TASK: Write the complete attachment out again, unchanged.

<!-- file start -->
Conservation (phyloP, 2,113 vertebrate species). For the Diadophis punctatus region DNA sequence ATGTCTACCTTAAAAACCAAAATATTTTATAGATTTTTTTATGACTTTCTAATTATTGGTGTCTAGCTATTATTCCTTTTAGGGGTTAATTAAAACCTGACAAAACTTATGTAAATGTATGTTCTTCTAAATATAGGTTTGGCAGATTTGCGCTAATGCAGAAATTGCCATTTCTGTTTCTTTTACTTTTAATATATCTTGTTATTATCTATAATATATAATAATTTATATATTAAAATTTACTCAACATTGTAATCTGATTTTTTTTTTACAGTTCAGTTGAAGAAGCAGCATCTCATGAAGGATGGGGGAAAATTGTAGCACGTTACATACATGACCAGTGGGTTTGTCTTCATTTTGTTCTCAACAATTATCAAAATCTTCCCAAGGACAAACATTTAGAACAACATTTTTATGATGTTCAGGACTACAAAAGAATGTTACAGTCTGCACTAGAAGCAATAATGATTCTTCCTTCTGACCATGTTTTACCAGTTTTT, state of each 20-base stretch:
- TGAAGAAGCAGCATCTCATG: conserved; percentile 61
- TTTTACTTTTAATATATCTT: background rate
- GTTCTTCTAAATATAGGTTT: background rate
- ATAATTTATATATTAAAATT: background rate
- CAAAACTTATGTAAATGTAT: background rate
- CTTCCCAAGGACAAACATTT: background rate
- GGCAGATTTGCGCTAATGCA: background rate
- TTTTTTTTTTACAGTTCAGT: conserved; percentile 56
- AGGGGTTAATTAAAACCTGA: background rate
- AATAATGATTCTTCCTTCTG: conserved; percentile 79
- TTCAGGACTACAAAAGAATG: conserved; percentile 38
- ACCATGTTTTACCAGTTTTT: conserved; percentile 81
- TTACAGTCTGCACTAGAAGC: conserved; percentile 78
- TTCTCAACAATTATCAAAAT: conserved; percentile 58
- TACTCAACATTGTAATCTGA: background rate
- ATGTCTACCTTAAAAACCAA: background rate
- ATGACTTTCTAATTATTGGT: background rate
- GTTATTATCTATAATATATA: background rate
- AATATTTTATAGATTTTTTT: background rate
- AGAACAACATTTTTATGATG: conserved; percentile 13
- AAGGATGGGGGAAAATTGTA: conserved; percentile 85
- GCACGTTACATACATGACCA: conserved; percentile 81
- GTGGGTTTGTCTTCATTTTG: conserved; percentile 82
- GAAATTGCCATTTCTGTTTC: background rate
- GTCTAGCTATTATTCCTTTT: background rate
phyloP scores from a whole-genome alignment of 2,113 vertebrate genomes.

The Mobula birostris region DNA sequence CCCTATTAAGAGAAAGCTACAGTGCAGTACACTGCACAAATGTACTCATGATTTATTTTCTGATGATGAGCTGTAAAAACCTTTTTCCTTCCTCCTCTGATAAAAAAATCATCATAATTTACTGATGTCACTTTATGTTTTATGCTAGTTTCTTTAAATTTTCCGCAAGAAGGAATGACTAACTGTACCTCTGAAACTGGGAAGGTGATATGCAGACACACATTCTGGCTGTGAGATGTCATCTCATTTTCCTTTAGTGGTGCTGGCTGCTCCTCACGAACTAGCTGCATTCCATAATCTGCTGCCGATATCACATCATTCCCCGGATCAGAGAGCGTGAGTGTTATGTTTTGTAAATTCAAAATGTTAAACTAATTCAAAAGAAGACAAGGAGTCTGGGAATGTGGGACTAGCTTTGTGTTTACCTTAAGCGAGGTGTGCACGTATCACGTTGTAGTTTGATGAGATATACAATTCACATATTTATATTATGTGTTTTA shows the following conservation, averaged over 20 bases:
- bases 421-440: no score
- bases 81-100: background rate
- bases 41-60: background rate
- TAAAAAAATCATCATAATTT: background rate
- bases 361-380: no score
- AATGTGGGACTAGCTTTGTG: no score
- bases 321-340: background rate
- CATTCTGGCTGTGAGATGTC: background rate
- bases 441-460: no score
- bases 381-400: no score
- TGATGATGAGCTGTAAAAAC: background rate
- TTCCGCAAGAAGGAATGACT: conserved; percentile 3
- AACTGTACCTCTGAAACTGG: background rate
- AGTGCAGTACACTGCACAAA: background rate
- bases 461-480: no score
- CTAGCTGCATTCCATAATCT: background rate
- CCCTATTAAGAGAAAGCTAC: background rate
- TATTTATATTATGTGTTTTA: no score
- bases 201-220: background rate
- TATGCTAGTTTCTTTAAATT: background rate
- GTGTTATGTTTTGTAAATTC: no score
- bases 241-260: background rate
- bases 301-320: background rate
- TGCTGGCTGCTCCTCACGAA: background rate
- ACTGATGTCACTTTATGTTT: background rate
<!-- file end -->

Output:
Conservation (phyloP, 2,113 vertebrate species). For the Diadophis punctatus region DNA sequence ATGTCTACCTTAAAAACCAAAATATTTTATAGATTTTTTTATGACTTTCTAATTATTGGTGTCTAGCTATTATTCCTTTTAGGGGTTAATTAAAACCTGACAAAACTTATGTAAATGTATGTTCTTCTAAATATAGGTTTGGCAGATTTGCGCTAATGCAGAAATTGCCATTTCTGTTTCTTTTACTTTTAATATATCTTGTTATTATCTATAATATATAATAATTTATATATTAAAATTTACTCAACATTGTAATCTGATTTTTTTTTTACAGTTCAGTTGAAGAAGCAGCATCTCATGAAGGATGGGGGAAAATTGTAGCACGTTACATACATGACCAGTGGGTTTGTCTTCATTTTGTTCTCAACAATTATCAAAATCTTCCCAAGGACAAACATTTAGAACAACATTTTTATGATGTTCAGGACTACAAAAGAATGTTACAGTCTGCACTAGAAGCAATAATGATTCTTCCTTCTGACCATGTTTTACCAGTTTTT, state of each 20-base stretch:
- TGAAGAAGCAGCATCTCATG: conserved; percentile 61
- TTTTACTTTTAATATATCTT: background rate
- GTTCTTCTAAATATAGGTTT: background rate
- ATAATTTATATATTAAAATT: background rate
- CAAAACTTATGTAAATGTAT: background rate
- CTTCCCAAGGACAAACATTT: background rate
- GGCAGATTTGCGCTAATGCA: background rate
- TTTTTTTTTTACAGTTCAGT: conserved; percentile 56
- AGGGGTTAATTAAAACCTGA: background rate
- AATAATGATTCTTCCTTCTG: conserved; percentile 79
- TTCAGGACTACAAAAGAATG: conserved; percentile 38
- ACCATGTTTTACCAGTTTTT: conserved; percentile 81
- TTACAGTCTGCACTAGAAGC: conserved; percentile 78
- TTCTCAACAATTATCAAAAT: conserved; percentile 58
- TACTCAACATTGTAATCTGA: background rate
- ATGTCTACCTTAAAAACCAA: background rate
- ATGACTTTCTAATTATTGGT: background rate
- GTTATTATCTATAATATATA: background rate
- AATATTTTATAGATTTTTTT: background rate
- AGAACAACATTTTTATGATG: conserved; percentile 13
- AAGGATGGGGGAAAATTGTA: conserved; percentile 85
- GCACGTTACATACATGACCA: conserved; percentile 81
- GTGGGTTTGTCTTCATTTTG: conserved; percentile 82
- GAAATTGCCATTTCTGTTTC: background rate
- GTCTAGCTATTATTCCTTTT: background rate
phyloP scores from a whole-genome alignment of 2,113 vertebrate genomes.

The Mobula birostris region DNA sequence CCCTATTAAGAGAAAGCTACAGTGCAGTACACTGCACAAATGTACTCATGATTTATTTTCTGATGATGAGCTGTAAAAACCTTTTTCCTTCCTCCTCTGATAAAAAAATCATCATAATTTACTGATGTCACTTTATGTTTTATGCTAGTTTCTTTAAATTTTCCGCAAGAAGGAATGACTAACTGTACCTCTGAAACTGGGAAGGTGATATGCAGACACACATTCTGGCTGTGAGATGTCATCTCATTTTCCTTTAGTGGTGCTGGCTGCTCCTCACGAACTAGCTGCATTCCATAATCTGCTGCCGATATCACATCATTCCCCGGATCAGAGAGCGTGAGTGTTATGTTTTGTAAATTCAAAATGTTAAACTAATTCAAAAGAAGACAAGGAGTCTGGGAATGTGGGACTAGCTTTGTGTTTACCTTAAGCGAGGTGTGCACGTATCACGTTGTAGTTTGATGAGATATACAATTCACATATTTATATTATGTGTTTTA shows the following conservation, averaged over 20 bases:
- bases 421-440: no score
- bases 81-100: background rate
- bases 41-60: background rate
- TAAAAAAATCATCATAATTT: background rate
- bases 361-380: no score
- AATGTGGGACTAGCTTTGTG: no score
- bases 321-340: background rate
- CATTCTGGCTGTGAGATGTC: background rate
- bases 441-460: no score
- bases 381-400: no score
- TGATGATGAGCTGTAAAAAC: background rate
- TTCCGCAAGAAGGAATGACT: conserved; percentile 3
- AACTGTACCTCTGAAACTGG: background rate
- AGTGCAGTACACTGCACAAA: background rate
- bases 461-480: no score
- CTAGCTGCATTCCATAATCT: background rate
- CCCTATTAAGAGAAAGCTAC: background rate
- TATTTATATTATGTGTTTTA: no score
- bases 201-220: background rate
- TATGCTAGTTTCTTTAAATT: background rate
- GTGTTATGTTTTGTAAATTC: no score
- bases 241-260: background rate
- bases 301-320: background rate
- TGCTGGCTGCTCCTCACGAA: background rate
- ACTGATGTCACTTTATGTTT: background rate